On Thu, 15 Nov 2012 02:17:08 -0800 (PST)
smith jack <thinke...@gmail.com> wrote:

> i use git svn to clone svn repo locally, then i push this local git
> repo to github, 
> after that, i am surprised to find that there is only one branch
> named master on github, why? there should be more branches on it
> rather than only one..
> in fact, there are more than 20 svn branches on the svn repo from
> which i using git svn clone.

The problem is that you did not tell us anything of interest about what
do you have in your Git repo and, more importantly how did you do that
"the i push this local git repo to github" step.  I mean, there's no
way to "push a repo", there's only a way to push several branches
(and/or tags) from a local repo to a remote, and which remote
"refs" (branches, tags etc) will be updated by which local refs depends
of your local repo configuration and the way you called `git push`.

Hence if you created a local repo using `git svn` and then just added a
remote repo at github, to push all your 20 branches to github you'd
need to mention all of them in your push command, like this:

$ git push github 'refs/heads/*'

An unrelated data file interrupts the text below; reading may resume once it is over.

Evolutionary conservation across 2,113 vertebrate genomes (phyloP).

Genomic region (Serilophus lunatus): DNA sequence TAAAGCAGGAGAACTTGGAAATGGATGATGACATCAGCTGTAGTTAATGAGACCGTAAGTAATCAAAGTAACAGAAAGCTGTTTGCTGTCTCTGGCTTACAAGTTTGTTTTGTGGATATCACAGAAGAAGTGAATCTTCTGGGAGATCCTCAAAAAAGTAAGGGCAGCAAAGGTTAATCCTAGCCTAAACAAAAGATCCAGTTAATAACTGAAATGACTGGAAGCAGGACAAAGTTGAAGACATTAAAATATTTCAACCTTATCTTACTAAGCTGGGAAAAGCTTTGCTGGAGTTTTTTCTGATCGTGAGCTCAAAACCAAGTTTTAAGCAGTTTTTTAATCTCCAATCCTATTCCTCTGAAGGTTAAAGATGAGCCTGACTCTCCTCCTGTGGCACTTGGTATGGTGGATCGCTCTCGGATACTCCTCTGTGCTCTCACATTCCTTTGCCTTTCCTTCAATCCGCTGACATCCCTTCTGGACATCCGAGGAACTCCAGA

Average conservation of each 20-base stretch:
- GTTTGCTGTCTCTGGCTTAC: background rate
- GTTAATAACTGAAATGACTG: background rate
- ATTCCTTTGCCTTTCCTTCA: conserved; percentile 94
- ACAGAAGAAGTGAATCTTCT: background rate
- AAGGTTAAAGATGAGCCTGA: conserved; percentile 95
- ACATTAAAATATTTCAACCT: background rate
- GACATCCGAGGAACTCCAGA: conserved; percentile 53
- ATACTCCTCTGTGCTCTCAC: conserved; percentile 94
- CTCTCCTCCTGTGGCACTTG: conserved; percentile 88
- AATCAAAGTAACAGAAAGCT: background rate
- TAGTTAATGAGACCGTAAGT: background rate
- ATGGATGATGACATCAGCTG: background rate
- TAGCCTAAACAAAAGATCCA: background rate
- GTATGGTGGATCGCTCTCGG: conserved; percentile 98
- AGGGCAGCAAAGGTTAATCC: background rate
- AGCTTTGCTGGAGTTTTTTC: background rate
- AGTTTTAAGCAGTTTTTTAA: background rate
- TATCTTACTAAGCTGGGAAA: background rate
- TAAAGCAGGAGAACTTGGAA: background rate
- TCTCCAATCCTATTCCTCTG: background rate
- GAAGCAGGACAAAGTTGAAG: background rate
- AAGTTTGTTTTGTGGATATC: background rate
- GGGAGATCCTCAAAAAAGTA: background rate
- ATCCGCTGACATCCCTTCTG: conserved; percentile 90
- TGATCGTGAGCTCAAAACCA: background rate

Another thing to note is that when doing initial fetch, `git svn`
creates the so-called "remote" branches out of your Subversion
branches, and it only creates one "your" branch, "master", out of the
Subversion repo's "trunk" (or whatever you told `git svn` to use).
In the end, after `git svn` finished its initial fetch, you will end up
with just a single branch "master" in your local repo--all the other
branches will be accessible as "remotes/branch1", "remotes/branch2" etc,
and you only see them using `git branch -a`.
So there's the question of what you really intend to push to the
github's remote repo.

Now, if it's still not clean for you why you ended up with just "master"
in your github remote, we need more info from you to make educated
guesses; precisely, we need:
1) The output of `git branch` performed in your local repo.
2) How precisely did you call `git push`.

Note that `git push` prints you a summary of what it did, namely what
has been updated with what on the remote side.  It also tells you that
a branch has been newly created on the remote etc.  Just pay attention
to it.


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